At fictitious Tait University in the Roaring 20's, co-ed and school librarian Connie Lane falls for football hero Tommy Marlowe. Unfortunately, he has his eye on gold-digging vamp Pat ... See full summary »
American showgirl Suzy is in London in 1914. She loves Irish inventor Terry who works for an engineering firm owned by a German woman. After their marriage Terry is murdered and Suzy flees ... See full summary »
Rich kid Danny Churchill (Rooney) has a taste for wine, women and song, but not for higher education. So his father ships him to an all-male college out West where there's not supposed to ... See full summary »
Jimmy Connors and his girl-friend want to take part in Paul Whiteman's highschool's band contest, but they cannot afford the fare. But per chance the meet Paul Whiteman in person and are ... See full summary »
Paul Whiteman and Orchestra
Hat check man Louis Blore is in love with nightclub star May Daly. May, however, is love with a poor dancer, but wants to marry for money. When Louis wins the Irish Sweepstakes, he asks May... See full summary »
At fictitious Tait University in the Roaring 20's, co-ed and school librarian Connie Lane falls for football hero Tommy Marlowe. Unfortunately, he has his eye on gold-digging vamp Pat McClellan. Tommy's grades start to slip, which keeps him from playing in the big game. Connie eventually finds out Tommy really loves her and devises a plan to win him back and to get him back on the field. Written by
Daniel Bubbeo <email@example.com>
Since Peter Lawford spoke French fluently and June Allyson did not, Lawford had to teach Allyson how to teach him to speak French in the French Lesson scene. See more »
In the locker room scene where Peter Lawford tries several times to call the sorority house using the pay phone, the first time he gets a busy signal and pulls his coin out of the slot, You can see the prop phone almost come off the wall. On the following call when he gets another busy signal, he holds the prop in place with his right hand while pulling out the coin. See more »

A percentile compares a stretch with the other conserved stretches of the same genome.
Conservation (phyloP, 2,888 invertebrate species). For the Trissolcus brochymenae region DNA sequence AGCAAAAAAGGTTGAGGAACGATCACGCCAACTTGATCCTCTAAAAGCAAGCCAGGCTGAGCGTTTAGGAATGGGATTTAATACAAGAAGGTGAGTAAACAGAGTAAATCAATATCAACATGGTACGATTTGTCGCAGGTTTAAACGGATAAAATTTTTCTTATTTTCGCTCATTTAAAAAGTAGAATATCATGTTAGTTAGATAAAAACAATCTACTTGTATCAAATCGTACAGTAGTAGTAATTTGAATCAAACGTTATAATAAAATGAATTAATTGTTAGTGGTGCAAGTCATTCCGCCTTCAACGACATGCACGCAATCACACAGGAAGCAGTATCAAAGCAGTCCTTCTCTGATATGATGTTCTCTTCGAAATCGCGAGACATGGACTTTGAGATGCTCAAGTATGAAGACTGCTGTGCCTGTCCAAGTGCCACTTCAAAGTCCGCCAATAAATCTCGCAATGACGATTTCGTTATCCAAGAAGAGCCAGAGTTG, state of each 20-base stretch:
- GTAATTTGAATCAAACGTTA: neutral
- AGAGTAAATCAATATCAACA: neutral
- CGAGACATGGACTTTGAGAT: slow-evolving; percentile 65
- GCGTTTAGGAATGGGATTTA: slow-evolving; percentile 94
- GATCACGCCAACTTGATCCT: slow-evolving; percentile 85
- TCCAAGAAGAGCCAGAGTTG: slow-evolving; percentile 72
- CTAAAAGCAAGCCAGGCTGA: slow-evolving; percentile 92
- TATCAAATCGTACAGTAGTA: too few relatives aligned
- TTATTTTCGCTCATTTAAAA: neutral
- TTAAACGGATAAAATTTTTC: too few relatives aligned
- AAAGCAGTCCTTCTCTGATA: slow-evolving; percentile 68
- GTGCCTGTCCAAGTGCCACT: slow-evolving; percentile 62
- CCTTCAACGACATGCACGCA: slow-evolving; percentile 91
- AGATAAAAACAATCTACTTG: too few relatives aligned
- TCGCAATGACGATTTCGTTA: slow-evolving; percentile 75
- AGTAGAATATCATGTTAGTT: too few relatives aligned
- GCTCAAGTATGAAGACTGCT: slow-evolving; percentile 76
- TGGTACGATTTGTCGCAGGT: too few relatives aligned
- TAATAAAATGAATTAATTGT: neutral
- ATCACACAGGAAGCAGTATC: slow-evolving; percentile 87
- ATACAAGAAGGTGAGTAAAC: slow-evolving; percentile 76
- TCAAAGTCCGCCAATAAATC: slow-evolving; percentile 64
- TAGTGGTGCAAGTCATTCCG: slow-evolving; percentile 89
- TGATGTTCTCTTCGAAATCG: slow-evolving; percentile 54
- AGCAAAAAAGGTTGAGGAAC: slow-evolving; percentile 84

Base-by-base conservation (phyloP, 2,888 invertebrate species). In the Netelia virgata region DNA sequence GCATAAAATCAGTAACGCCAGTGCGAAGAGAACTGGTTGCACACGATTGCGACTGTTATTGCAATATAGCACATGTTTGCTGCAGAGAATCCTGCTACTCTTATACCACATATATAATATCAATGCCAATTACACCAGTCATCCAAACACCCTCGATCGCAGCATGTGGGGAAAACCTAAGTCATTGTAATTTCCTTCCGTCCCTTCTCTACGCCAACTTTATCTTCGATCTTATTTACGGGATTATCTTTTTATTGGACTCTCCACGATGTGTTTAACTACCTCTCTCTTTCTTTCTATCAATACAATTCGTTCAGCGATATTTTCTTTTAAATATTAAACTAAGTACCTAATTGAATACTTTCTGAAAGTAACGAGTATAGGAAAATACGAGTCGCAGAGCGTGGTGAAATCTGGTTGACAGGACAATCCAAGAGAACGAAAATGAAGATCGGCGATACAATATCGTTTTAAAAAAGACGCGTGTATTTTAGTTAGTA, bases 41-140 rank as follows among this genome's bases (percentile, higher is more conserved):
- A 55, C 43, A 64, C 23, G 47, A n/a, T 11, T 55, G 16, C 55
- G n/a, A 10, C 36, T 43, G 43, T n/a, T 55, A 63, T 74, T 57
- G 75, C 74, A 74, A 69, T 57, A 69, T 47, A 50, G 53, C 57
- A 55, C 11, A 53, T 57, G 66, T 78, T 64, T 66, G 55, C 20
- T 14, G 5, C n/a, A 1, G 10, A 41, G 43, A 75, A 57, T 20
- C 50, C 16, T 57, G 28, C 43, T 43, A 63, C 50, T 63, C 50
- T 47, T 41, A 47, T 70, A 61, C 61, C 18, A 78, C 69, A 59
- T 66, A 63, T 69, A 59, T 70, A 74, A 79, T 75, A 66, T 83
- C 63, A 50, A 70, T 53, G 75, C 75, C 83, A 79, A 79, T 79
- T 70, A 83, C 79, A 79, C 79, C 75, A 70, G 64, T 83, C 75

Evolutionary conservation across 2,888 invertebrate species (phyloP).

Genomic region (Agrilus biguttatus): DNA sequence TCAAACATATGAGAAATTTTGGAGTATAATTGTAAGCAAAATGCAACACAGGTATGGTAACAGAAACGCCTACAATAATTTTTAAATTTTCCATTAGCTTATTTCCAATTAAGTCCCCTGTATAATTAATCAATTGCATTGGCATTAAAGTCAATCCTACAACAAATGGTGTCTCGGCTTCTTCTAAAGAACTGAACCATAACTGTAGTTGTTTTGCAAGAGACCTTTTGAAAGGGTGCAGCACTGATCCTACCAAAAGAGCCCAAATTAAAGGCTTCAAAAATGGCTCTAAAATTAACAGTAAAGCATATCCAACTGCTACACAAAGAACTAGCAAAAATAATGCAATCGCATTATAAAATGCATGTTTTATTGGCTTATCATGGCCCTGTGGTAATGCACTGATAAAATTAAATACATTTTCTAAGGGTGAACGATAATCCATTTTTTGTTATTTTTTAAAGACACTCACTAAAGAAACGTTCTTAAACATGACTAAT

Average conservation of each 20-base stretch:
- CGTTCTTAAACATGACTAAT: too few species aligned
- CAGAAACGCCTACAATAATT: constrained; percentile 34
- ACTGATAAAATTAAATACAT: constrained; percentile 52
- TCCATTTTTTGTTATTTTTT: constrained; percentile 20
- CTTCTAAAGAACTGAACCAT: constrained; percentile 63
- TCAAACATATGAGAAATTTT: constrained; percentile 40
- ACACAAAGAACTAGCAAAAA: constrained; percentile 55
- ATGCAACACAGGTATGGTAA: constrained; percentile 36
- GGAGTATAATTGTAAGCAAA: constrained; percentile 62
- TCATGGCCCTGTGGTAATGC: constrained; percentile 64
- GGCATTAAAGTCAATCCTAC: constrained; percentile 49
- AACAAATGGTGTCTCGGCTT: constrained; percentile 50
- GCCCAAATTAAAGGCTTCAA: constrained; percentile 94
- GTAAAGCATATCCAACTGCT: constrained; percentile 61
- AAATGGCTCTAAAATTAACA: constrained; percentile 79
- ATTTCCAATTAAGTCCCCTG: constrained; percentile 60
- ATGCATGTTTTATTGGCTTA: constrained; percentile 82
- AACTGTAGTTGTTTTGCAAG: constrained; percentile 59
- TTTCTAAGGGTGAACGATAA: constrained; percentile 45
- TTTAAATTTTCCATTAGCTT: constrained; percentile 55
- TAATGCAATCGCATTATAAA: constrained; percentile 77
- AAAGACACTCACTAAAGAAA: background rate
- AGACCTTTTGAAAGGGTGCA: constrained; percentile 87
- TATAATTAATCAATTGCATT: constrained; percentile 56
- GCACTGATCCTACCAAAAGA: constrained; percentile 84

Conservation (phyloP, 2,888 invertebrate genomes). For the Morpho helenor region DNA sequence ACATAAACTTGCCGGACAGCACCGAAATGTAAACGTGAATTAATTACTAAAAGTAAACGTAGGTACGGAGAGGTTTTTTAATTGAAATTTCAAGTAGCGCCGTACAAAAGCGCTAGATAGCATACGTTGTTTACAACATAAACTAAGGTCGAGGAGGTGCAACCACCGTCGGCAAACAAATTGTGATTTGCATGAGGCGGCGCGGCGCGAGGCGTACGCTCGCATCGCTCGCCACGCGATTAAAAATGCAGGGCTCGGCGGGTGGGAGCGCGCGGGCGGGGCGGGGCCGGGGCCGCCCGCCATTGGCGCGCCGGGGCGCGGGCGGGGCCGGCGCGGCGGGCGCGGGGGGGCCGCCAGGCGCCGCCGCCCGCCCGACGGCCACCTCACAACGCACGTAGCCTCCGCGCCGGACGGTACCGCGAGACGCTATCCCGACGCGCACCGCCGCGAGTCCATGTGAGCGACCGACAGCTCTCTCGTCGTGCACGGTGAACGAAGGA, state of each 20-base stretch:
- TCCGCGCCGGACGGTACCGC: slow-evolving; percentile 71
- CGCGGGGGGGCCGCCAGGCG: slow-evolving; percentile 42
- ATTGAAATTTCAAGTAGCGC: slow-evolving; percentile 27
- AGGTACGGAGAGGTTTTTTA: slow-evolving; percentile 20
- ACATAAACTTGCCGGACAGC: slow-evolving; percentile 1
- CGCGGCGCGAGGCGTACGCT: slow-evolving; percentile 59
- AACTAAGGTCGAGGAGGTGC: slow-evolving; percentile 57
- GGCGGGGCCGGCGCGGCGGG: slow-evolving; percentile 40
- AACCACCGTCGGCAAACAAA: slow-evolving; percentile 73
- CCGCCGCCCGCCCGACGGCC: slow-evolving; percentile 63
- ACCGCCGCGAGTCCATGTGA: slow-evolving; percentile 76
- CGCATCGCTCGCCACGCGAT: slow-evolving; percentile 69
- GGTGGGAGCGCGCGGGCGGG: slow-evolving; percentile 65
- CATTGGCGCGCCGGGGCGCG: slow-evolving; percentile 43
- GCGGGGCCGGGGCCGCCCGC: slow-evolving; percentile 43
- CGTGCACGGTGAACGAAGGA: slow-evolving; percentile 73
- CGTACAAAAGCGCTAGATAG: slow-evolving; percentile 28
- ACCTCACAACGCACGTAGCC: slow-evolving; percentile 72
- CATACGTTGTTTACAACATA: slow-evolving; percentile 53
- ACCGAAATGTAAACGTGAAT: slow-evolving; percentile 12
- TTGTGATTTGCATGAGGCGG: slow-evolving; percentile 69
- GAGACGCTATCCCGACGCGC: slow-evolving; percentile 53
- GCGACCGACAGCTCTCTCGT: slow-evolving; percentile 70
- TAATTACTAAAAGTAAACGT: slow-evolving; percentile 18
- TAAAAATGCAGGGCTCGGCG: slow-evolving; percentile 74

Aside from Peter Lawford and June Allyson, no great stars came out of this classic movie. Yes, I know Mel Tormé was in it but he made his fame playing the drums and not in films. But, this film made a tremendous impression on me when I saw it as a 10 year old kid. Not to mention the fact that my aunt (was a teenager at the time) had an old 78 with "Pass that peace pipe..." When I came across the video, I had to watch the peace pipe number about 15 times before I could get enough of it. This is not a perfect, slick film by any means and as full of flaws as a jock's composition paper for English 1A: the hair and clothing styles are late 40s and not the late 20s as the story is set; the characters are often thin and underdeveloped; Mel Tormé's acting is awful but, the show is still great. One of the things that makes it great is Joan McCracken who, tragically, never got her career off the ground, as it were. Her timing, her delivery and solid singing and dancing cover any shortages one would find with any of the rest. OK, so Lawford wasn't a great singer but the French lesson works. June Allyson was no Catherine Grayson but her rendition of "The Best Things in Life are Free" is classic. This is just a great show. I waited for nearly 50 years to see it again and when I finally got the chance, I did watch that great dance sequence of "Bury that hatchet and pass that peace pipe, like the Chocktaw, Chipawah, Chatanoogah, etc."
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